The Georgia Bureau of Investigation says its aware of a report detailing an alleged confession by Ryan Duke that's circulating the internet.

Duke is the man charged with murdering Irwin County teacher and beauty queen, Tara Grinstead, in 2005.

GBI Special Agent JT Ricketson says he cannot confirm if the documents came from the GBI case file, but he did say he's contacted both District Attorneys involved in the case about the alleged leak.

MORE: Tara Grinstead | Top 5 things to know about the murder case, arrests (March 2017)

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The 11-page document first appeared on the Up and Vanished discussion page last week -- a website dedicated to a podcast created by Atlanta filmmaker Payne Lindsey about the disappearance of Tara Grinstead.

The post has since been deleted, but the documents appear to come from the Grinstead case file, which the GBI has called the largest in their history.

RELATED: Documents say accused Grinstead killer may have confessed in 2005

They appear to document Duke's February 2017 confession to GBI agents. He's quoted as saying "I was involved with it, man."

According to the files, Duke told agents that the night he broke into Grinstead's Ocilla home, he was drunk and high, and went to steal money to buy drugs.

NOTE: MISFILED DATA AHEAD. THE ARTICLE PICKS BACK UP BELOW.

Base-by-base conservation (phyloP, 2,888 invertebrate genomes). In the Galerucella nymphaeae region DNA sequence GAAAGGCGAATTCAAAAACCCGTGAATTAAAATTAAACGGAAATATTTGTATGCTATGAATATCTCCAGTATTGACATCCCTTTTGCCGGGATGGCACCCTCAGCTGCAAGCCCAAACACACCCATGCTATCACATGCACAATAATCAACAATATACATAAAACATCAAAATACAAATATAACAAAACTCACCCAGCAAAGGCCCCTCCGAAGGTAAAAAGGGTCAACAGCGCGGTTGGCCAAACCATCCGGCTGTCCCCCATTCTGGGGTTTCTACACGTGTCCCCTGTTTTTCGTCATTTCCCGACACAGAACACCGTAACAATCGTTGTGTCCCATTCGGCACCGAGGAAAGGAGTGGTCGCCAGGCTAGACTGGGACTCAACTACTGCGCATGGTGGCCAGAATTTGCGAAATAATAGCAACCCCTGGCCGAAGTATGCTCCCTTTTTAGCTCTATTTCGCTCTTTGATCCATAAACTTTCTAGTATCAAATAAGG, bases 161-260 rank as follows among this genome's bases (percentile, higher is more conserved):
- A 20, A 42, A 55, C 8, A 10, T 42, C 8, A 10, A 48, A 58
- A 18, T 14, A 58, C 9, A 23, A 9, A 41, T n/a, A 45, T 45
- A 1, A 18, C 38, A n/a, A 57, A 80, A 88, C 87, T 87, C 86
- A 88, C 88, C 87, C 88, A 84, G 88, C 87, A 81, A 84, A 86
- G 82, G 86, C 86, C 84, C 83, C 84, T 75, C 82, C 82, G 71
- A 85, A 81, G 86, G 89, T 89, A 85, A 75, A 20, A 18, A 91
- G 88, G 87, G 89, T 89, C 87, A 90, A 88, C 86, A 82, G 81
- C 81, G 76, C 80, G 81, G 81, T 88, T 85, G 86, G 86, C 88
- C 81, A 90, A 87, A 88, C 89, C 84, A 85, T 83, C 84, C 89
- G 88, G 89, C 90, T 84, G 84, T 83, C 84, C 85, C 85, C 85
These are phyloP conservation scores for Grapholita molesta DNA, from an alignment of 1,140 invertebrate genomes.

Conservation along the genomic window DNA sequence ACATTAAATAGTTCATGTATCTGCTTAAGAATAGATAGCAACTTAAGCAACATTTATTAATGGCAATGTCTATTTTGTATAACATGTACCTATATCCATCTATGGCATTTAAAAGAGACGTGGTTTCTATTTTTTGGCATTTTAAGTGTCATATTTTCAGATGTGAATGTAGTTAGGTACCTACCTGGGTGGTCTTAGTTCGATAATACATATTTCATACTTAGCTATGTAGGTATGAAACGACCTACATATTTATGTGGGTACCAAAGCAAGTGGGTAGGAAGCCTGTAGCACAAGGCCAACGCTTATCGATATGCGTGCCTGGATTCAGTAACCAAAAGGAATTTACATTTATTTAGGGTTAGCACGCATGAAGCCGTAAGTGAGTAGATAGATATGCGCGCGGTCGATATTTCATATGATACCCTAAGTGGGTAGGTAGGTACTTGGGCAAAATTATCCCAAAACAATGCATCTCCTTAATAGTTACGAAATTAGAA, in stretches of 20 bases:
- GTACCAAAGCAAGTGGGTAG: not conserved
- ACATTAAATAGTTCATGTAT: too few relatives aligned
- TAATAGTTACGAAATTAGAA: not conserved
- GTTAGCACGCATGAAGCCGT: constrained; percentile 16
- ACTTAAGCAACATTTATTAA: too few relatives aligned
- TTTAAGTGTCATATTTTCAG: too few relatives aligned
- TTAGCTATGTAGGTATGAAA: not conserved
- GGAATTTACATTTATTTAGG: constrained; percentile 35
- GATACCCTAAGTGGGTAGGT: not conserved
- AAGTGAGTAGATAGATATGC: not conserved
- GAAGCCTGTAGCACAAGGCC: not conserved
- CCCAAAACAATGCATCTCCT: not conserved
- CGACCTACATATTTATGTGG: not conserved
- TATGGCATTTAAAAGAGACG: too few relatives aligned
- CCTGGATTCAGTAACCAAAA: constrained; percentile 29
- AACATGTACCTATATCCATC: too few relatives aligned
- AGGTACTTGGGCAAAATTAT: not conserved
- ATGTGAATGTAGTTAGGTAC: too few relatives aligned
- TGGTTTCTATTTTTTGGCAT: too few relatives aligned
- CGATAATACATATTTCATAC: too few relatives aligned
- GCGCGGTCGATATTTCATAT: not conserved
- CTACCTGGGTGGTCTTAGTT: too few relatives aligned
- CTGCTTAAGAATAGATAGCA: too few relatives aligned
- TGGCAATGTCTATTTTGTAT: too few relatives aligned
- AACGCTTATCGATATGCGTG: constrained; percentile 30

When she "surprised" him, it says he "struck her with his fist" out of fear.

Duke allegedly said that he ran out and then called the home from a pay phone to see if Grinstead would answer. When she didn't, the file says Duke said he knew she must be dead.

"The fact that Duke knew about the telephone call was knowledge only known by the GBI and guilty persons," an agent allegedly wrote.

The documents say Duke brought latex gloves and a quilt back to Grinstead's home that night.

He allegedly put her body into a pickup, owned by his friend Bo Dukes, and dumped the body at a pecan orchard.

Days later, the file says Duke and Dukes moved her body deeper into the woods and burned it.

Investigators still won't say if they've recovered Tara Grinstead's remains.

Within the alleged confession, Duke tells agents, "I know I'm going to prison, I waive my rights to a lawyer and I'm willing to cooperate fully."

In August, Duke's public defender filed a motion to suppress any statements he made to law enforcement while in custody last year. Duke's lawyer argues that he made those statements without a lawyer present.

At this point it's unclear who posted these documents online.

Ricketson says the GBI has released only two copies of the case file to two district attorneys -- Paul Bowden and Brad Rigby -- involved in the case.

Duke's recently hired defense attorney Ashleigh Merchant told 13WMAZ that she does not know who posted the documents either and would not comment further.

WMAZ also asked both district attorneys involved on the case for comment.

Bowden was out of the office Monday, and Rigby said he couldn't confirm or deny the validity of the confession.